Kenya vote in balance as crisis deepens after Odinga quits

NAIROBI: Kenya lurched deeper into political crisis on Wednesday as a court ruling and a parliamentary vote appeared to ease Uhuru Kenyatta’s path to a second term as president, a day after his rival quit an election they were to contest.
Kenyatta and Raila Odinga were due to face off in a repeat election on Oct 26, after the Supreme Court annulled their August ballot — in which the president was declared the winner — due to irregularities.
But Odinga pulled out of the re-run on Tuesday, fuelling doubts about whether it would be contested at all. Wednesday’s interventions by the judiciary and legislature added to the uncertainty.
As police used teargas to disperse opposition protesters demanding electoral reform, the High Court approved a petition by Ekuru Aukot, who polled less than 1 per cent in the August vote, to contest the second ballot.
Aukot has yet to announce if he will definitely run. Further muddying the political waters, parliament passed an election law amendment stating that if one candidate withdrew from the re-run election, the remaining one would automatically win. The vote was boycotted by opposition lawmakers.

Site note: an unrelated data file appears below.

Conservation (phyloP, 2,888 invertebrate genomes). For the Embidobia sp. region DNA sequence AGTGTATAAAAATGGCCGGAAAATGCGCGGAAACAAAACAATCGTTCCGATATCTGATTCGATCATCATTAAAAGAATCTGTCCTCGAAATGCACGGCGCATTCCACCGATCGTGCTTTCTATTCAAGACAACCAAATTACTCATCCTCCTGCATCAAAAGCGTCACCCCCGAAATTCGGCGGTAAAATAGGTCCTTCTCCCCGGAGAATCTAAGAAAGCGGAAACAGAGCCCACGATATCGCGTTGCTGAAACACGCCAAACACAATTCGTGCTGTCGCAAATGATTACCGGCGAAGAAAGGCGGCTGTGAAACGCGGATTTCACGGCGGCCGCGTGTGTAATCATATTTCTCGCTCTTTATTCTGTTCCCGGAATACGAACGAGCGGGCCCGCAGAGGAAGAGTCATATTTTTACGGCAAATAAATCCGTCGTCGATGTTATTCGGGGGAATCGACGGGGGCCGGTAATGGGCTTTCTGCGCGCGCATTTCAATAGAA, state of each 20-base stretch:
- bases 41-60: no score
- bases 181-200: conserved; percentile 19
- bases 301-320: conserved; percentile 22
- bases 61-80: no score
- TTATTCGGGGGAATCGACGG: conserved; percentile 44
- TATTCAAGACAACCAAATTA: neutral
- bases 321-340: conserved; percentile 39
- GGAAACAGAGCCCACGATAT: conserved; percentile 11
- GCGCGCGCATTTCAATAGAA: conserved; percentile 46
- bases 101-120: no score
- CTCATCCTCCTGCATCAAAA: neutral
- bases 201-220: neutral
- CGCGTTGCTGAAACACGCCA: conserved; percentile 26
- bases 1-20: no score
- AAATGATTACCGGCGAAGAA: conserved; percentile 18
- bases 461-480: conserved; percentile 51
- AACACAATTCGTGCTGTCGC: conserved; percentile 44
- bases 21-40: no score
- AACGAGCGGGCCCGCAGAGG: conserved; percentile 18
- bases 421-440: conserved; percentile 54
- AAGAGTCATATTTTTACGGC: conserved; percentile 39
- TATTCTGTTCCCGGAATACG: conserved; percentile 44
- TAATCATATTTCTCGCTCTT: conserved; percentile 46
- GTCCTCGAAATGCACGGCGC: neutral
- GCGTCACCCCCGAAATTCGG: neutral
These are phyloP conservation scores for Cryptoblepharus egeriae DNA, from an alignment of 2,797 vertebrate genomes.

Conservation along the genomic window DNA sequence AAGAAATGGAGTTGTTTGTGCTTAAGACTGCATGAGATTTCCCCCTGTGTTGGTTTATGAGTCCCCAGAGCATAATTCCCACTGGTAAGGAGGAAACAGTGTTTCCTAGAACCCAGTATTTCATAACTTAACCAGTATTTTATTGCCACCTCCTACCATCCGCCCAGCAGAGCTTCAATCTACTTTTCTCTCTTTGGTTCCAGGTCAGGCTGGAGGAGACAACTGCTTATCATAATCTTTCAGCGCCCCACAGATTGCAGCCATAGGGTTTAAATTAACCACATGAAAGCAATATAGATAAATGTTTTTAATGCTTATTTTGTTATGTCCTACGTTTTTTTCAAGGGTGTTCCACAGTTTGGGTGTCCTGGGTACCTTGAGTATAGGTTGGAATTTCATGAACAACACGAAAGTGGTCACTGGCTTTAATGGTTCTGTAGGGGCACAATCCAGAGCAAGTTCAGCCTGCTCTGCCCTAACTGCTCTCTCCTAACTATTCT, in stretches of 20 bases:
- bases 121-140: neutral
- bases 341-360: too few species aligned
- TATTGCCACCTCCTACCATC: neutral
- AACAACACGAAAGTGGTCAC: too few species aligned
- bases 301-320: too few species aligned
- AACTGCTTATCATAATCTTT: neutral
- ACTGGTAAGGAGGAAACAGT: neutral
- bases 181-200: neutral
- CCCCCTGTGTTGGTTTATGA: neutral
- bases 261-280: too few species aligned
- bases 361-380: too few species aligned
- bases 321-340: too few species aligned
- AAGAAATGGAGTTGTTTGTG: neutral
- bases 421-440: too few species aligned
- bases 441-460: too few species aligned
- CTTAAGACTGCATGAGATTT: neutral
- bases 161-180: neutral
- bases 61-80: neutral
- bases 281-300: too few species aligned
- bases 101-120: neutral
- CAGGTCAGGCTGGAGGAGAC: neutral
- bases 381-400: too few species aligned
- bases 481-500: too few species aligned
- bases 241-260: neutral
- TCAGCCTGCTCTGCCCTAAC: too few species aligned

That would mean Kenyatta could be declared president if he faced no challengers.
The events stoked confusion among voters and fears that politically-driven violence might escalate. Months of political uncertainty have already blunted growth in East Africa’s richest nation, a long-time ally of the West.
“There’s a real atmosphere of confusion and uncertainty. There seems to be dozens of opinions of what should come next,” said Murithi Mutiga, a senior Horn of Africa analyst for the global thinktank International Crisis Group. — Reuters